Speaking of opening up…Most abuse is perpetrated by someone the victim knows and trusts. Simply by opening up to you, they are taking a big risk and they need you to believe them. No matter how far fetched it may seem they are turning to you in a time of need and you need to show them that the trust is warranted. Whatever you do don’t make the judgment call on whether they are lying or not. When it comes to abuse, take them at their word.
As a youth worker, God has called you to be an advocate and voice for those who are defenseless. There are many legal reasons why you must report abuse, but the main reason to report known or suspected abuse is because God has entrusted you to watch over his sons and daughters.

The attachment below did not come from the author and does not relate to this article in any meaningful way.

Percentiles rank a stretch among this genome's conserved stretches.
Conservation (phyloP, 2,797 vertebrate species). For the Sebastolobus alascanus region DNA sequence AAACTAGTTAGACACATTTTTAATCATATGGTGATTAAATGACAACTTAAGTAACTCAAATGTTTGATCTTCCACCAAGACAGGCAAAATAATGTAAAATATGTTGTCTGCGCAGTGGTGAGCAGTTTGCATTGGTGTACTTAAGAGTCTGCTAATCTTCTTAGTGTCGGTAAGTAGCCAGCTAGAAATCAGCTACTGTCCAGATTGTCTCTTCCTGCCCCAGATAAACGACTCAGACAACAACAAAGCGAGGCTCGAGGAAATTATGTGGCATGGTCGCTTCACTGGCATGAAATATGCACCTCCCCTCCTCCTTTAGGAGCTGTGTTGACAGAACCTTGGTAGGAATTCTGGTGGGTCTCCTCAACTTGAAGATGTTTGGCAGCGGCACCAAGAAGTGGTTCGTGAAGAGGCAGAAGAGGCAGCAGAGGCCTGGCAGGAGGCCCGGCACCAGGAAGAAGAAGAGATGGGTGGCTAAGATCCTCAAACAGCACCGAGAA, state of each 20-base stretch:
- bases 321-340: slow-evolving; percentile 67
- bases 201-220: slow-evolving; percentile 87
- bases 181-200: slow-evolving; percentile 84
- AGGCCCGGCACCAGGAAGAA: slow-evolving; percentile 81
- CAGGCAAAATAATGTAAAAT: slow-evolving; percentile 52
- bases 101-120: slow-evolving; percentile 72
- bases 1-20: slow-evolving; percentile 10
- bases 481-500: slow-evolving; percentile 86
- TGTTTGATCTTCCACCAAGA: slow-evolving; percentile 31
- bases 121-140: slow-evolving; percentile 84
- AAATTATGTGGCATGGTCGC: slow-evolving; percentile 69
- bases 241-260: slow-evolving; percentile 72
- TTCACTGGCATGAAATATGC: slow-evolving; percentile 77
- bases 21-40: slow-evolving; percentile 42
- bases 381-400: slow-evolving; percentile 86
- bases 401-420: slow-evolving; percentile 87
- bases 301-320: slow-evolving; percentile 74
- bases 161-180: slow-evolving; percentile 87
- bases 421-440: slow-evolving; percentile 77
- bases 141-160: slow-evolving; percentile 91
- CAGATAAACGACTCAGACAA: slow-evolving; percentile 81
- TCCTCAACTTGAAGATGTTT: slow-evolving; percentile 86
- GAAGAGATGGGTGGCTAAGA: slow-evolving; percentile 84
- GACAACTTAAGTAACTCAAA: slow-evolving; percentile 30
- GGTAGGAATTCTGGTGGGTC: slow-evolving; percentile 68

Too often, the church has been late to the game in responding to accusations of abuse and the results are disastrous. Abuse gets covered up, more victims are abused and churches are left in ruins. In addition to the harm to the victims and to your church, failing to report abuse could result in a loss of ministry.
When do you have to report?
According to most state and federal guidelines, you MUST report abuse when you suspect or have reason to believe that a child has been abused or neglected. The key word is SUSPECT. The burden of proof is not on you. You’re just the one who has to report what you’ve seen and heard. Youth workers get in trouble when they do their own investigations before reporting. It’s up to the state and local government to follow through with the investigation and determine if any action is needed. So DON’T wait until you’re sure.
Who actually files the report?